Archive for category Marijuana Use and Abuse
An existing medication for seizures and migraine has been discovered by a team of researchers to have beneficial effects on curbing teen marijuana use.
This was reported via a news release, which said that the drug topiramate — together with counseling — can significantly reduce the likelihood of a teenager to engage in marijuana smoking, better than purely psychological counseling. “The positive news is it did seem to have some effect and that effect seemed to really be focused on helping people reduce how much they smoke when they smoke,” said study lead author Robert Miranda Jr., who works at the Alpert Medical School of Brown University in Rhode Island.
The researchers investigated the potential effect of the drug — marketed as the epilepsy drug Topamax — on teenagers who undergo motivational enhancement therapy (MET). This kind of counseling is widely accepted as a drug abuse treatment procedure, but the research team claims that its impact isn’t too significant.
The study involved the participation of 66 young individuals aged 15 to 24 years old who admitted to smoking cannabis not less than twice a week. These volunteers agreed to undergo psychological counseling to help them reduce the use of marijuana. Forty of them received topiramate in gradually increasing dosages in a five-week span.
Results showed that although the frequency of cannabis smoking wasn’t significantly reduced, the positive outcome was observed in the amount of marijuana used.
Despite the seemingly good news, participants reported that they experienced excruciating side effects because of the drug. Some of them experienced depression, anxiety, loss of weight, and dexterity issues. “It’s promising in the sense that it suggests that medications can help, but it asks questions about for whom it might be most effective because many people can’t tolerate the medication,” Miranda added.
In perhaps a surprise to no one, a recent study published in the journal Psychology of Addictive Behaviors revealed that college students who use marijuana are more likely to skip classes, leading to poor grades and delayed graduation.
A team of researchers led by Amelia Arria of the University of Maryland School of Public Health monitored more than 1,100 students in college over a period of 8 years starting from the freshman year of each study participant.
Based on the results of the study, 37 percent of the freshmen admitted to smoking marijuana at least once in the past month. The students’ average use of pot is six days a month.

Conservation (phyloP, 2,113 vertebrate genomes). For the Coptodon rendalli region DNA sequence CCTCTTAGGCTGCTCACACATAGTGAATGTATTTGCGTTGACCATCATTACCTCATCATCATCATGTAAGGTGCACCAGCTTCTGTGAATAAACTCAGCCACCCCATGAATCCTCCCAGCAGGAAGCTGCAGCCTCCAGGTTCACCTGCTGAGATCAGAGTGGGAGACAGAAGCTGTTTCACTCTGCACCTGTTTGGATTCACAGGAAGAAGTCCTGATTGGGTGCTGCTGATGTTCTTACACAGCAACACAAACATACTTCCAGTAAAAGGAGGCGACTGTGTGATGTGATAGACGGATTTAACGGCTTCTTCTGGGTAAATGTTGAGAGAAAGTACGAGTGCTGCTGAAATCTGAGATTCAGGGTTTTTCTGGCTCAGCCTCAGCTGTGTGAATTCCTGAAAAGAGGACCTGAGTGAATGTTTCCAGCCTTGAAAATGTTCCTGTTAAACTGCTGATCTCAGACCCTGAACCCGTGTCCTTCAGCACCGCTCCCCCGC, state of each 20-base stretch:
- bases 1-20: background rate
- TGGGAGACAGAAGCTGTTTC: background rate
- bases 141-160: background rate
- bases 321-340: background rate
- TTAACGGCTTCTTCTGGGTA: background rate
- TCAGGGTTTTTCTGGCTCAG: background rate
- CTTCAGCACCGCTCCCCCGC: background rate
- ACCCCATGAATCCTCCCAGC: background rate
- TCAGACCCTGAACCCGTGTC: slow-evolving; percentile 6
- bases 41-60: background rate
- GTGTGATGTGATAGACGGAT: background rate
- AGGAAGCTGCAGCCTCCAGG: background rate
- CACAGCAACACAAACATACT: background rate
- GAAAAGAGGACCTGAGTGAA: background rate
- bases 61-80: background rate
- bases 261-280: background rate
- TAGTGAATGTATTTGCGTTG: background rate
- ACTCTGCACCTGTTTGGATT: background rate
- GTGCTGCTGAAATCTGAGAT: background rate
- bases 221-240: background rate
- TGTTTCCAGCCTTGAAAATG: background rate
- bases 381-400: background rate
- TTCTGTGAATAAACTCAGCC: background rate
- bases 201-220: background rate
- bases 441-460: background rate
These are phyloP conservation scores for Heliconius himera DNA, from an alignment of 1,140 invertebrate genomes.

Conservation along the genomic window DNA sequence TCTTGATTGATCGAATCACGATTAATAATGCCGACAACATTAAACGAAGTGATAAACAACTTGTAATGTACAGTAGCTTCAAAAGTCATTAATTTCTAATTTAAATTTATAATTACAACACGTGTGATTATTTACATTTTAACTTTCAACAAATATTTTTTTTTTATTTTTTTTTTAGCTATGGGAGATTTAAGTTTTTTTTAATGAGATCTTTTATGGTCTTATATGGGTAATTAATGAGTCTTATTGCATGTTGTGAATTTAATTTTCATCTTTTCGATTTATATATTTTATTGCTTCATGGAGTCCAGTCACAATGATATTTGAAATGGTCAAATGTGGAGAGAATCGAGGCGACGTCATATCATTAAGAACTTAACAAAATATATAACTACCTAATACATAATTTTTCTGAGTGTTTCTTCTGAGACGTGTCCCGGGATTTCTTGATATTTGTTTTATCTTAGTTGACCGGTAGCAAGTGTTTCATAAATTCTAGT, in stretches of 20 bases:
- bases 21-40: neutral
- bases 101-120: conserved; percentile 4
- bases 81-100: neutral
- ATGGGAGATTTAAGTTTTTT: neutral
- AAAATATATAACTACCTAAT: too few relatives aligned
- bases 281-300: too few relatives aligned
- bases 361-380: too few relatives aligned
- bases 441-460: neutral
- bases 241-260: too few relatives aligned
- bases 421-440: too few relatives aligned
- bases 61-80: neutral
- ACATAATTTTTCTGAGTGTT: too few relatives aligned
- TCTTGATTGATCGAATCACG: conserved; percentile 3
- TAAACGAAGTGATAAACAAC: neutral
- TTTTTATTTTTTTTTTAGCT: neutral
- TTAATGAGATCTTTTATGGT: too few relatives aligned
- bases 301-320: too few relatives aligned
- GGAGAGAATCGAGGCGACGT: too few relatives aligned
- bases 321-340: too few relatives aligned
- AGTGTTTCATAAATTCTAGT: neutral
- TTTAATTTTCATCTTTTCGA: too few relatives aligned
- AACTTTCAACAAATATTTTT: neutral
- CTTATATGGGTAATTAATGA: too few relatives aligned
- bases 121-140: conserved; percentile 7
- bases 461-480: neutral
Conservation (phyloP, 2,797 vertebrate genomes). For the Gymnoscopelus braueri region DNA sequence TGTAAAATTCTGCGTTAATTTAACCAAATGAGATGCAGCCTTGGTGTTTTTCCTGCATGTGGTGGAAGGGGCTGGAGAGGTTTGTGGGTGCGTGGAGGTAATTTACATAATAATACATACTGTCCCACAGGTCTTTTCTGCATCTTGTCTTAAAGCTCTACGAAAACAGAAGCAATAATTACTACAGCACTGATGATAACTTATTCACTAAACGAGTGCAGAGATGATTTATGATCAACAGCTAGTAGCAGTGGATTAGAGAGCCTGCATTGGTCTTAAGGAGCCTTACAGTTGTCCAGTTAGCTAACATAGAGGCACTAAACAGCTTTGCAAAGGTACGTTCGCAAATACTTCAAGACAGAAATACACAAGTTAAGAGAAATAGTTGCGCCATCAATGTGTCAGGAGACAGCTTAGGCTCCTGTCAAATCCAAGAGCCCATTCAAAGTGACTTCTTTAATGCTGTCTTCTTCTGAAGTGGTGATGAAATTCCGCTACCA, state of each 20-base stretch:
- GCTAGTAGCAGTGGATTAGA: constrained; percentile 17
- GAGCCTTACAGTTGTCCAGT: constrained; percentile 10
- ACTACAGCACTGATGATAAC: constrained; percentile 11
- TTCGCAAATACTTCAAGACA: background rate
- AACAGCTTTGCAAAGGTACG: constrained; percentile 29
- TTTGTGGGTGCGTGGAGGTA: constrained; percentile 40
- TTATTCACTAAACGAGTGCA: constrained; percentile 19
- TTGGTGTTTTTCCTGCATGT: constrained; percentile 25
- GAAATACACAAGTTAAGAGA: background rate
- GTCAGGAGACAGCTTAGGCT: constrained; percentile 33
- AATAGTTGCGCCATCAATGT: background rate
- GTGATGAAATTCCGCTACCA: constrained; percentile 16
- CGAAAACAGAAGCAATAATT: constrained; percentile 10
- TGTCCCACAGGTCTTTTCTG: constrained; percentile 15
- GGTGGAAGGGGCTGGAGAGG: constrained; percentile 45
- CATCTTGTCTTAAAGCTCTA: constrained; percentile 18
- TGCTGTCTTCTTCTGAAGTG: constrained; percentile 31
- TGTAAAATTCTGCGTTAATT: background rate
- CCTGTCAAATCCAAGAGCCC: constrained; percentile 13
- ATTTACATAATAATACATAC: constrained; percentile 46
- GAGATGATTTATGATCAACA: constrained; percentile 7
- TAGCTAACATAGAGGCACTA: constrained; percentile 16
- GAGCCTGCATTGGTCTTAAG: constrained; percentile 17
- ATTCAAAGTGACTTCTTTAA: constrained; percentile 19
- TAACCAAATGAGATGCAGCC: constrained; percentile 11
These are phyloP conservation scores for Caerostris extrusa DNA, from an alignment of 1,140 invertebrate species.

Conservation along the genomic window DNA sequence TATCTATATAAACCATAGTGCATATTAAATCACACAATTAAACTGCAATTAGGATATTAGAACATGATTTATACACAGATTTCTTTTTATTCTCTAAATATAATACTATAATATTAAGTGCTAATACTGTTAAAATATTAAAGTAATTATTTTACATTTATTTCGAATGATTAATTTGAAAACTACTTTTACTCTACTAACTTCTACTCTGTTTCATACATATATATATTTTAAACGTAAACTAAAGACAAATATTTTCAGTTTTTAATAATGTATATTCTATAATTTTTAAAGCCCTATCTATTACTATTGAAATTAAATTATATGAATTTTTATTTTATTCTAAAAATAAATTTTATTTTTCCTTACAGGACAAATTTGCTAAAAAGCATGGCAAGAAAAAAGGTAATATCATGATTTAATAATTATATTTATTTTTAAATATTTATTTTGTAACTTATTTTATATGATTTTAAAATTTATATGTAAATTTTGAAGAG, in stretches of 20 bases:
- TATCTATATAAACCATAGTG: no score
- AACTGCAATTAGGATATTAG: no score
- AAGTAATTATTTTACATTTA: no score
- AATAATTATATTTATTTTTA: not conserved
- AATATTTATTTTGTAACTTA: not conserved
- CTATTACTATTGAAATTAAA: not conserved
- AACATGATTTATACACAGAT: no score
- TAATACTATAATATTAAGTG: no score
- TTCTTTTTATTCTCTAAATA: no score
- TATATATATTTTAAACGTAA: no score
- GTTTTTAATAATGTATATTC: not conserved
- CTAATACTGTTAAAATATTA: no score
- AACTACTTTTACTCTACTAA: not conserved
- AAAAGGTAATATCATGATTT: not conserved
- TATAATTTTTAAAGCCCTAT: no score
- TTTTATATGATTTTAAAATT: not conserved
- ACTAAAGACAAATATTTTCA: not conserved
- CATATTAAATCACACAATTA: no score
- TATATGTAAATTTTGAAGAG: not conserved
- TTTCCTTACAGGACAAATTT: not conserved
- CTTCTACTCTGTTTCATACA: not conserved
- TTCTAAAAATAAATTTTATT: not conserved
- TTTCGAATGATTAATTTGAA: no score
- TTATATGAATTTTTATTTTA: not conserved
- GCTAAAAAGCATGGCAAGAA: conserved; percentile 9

Furthermore, those who smoked pot had a higher likelihood of skipping classes. The latter translated to lower grades and an extended time before graduating from college. “We think they may be less engaged in college life, and may not be taking advantage of all the opportunities it presents,” Arria said in a news item.
However, NORML deputy director Paul Armentano refused to believe that marijuana causes poor scholastic performance. “Correlation is not causation, and it would not appear that there is anything unique to cannabis that would cause those who experiment with it to skip classes,” he said.
Arria expressed the importance of proper information to students, and especially to parents. “Parents need to know that their investment in college could be compromised by marijuana use,” she added.
The U.S. Centers for Disease Control and Prevention (CDC) recently released a statement saying that 30 percent of teenagers – regardless of ethnicity — engage in smoking cigarettes or marijuana. This was based on data comparing teenage smoking figures between 1997 and 2013.
In specific substances, the rate of smoking tobacco cigarettes in teenagers decreased from 20.5 percent to a little over 7 percent. While this may sound like good news, the figures for teen marijuana use isn’t pleasant. From only 4 percent of teenagers engaged in marijuana use in 1997, it has since shot up to 10 percent by 2013. In addition, the rate of teenagers smoking both cigarettes and marijuana has increased from 51 percent to 62 percent.
CDC Office on Smoking and Health director Dr. Tim McAfee emphasized the misinformation on marijuana as one of the probable causes behind this alarming figure. “Over the last 10 or 15 years, there has been a change in public perception of marijuana… There is the idea that marijuana is not something you need to worry about,” McAfee said in a news article.
Despite the increase in marijuana use, there is still reason to celebrate, particularly in terms of curbing cigarette use by teenagers. “This study reminds us that we know exactly what to do to further reduce smoking: increase tobacco taxes, enact smoke-free laws, fund effective prevention programs and implement hard-hitting mass media campaigns. These proven strategies must be continued and strengthened,” said Campaign for Tobacco-Free Kids VP for communications Vince Willmore.